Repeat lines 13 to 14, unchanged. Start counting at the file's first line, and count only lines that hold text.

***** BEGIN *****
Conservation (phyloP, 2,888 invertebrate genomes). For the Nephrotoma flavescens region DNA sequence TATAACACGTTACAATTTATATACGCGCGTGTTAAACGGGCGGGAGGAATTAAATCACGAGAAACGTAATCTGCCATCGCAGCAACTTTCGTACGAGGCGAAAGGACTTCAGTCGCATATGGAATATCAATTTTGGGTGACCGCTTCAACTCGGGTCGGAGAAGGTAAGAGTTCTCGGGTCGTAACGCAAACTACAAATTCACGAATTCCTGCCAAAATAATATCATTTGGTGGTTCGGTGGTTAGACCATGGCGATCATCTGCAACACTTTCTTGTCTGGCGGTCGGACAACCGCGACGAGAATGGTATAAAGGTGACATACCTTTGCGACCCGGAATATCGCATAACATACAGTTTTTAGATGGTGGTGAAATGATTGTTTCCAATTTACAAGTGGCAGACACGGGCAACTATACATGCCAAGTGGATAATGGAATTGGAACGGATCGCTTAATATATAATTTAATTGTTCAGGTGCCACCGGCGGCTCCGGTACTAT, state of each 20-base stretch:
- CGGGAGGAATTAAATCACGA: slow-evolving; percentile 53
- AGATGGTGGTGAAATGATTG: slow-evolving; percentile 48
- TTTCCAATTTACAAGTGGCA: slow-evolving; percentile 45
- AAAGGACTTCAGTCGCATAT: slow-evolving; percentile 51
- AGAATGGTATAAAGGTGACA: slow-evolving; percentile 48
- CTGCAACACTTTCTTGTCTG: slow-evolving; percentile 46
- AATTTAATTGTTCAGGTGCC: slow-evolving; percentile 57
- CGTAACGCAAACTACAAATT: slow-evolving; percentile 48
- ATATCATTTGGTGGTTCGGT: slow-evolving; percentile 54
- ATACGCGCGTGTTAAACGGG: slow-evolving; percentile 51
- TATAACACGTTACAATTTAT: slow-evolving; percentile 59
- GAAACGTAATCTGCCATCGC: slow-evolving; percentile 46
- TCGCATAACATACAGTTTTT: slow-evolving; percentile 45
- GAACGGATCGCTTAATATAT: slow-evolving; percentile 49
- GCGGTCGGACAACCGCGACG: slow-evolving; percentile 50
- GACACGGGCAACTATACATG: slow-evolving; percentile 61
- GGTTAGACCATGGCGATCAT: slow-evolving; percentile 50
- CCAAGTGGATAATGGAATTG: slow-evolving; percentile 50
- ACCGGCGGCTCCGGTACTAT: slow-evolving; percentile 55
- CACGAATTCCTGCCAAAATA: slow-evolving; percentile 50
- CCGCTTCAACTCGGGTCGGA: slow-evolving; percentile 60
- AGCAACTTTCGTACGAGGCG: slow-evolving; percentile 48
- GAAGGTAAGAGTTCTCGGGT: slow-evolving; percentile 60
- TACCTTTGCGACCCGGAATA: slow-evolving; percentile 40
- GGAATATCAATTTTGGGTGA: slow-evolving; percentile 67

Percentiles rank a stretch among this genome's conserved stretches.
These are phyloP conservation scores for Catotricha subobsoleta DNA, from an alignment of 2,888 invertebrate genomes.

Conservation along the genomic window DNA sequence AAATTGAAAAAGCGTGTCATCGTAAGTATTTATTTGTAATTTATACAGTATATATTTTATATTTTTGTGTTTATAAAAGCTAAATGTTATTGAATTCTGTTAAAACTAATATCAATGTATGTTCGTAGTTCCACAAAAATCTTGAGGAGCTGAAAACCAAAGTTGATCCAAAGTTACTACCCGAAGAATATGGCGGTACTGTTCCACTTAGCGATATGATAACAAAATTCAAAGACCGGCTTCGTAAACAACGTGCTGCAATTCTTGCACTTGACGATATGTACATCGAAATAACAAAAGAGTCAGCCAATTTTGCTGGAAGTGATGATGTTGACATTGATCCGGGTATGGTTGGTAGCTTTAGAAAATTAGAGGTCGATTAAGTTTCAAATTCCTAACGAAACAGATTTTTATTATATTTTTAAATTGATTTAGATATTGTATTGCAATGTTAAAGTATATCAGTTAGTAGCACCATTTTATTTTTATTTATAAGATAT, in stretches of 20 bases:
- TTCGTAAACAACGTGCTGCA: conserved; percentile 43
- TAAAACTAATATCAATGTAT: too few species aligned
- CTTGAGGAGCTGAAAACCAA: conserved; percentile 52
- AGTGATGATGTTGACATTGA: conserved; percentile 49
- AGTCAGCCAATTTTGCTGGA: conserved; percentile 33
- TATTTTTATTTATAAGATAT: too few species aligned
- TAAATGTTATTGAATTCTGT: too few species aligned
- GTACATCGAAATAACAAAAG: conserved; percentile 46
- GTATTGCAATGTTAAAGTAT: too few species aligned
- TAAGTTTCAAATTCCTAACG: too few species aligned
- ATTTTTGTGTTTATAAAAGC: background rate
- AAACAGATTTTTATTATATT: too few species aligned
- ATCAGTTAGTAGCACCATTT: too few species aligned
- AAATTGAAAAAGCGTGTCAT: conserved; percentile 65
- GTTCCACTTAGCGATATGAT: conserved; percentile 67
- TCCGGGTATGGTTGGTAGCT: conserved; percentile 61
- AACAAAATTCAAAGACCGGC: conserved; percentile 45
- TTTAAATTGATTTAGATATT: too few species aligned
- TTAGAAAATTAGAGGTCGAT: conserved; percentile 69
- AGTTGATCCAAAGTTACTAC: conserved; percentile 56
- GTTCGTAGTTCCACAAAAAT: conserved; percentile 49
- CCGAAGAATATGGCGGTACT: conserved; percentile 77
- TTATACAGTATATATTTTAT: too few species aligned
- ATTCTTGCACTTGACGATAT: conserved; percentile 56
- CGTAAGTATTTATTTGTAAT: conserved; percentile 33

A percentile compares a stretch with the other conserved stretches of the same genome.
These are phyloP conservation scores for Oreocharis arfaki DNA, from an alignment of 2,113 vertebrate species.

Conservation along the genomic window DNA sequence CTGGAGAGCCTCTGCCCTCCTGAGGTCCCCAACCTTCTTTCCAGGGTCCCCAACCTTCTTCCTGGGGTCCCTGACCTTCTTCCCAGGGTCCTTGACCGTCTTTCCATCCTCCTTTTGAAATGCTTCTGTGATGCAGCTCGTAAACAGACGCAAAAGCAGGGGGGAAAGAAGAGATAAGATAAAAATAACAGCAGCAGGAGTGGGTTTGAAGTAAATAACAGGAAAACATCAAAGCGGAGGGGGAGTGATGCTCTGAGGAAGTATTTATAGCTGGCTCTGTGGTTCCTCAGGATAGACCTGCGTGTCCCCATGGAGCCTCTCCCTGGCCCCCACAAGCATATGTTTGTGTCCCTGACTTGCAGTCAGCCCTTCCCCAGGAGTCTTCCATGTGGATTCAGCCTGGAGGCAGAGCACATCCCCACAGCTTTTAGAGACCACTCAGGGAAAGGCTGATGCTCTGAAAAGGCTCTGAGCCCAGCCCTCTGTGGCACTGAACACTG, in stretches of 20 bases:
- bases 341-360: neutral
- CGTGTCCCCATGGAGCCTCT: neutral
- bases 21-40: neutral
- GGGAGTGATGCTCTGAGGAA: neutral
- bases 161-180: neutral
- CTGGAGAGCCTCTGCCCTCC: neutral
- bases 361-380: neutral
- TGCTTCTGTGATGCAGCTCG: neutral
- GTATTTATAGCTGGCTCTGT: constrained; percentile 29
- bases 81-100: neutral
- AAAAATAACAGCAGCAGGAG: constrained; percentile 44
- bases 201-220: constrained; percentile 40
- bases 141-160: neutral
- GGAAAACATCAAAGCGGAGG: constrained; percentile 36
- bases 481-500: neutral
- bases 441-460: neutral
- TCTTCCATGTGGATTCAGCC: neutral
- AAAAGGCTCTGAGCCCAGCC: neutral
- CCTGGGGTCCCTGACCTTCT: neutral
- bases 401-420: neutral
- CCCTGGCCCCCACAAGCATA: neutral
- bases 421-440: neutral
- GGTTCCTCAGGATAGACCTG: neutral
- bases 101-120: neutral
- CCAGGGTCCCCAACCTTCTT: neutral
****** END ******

- GAAACGTAATCTGCCATCGC: slow-evolving; percentile 46
- TCGCATAACATACAGTTTTT: slow-evolving; percentile 45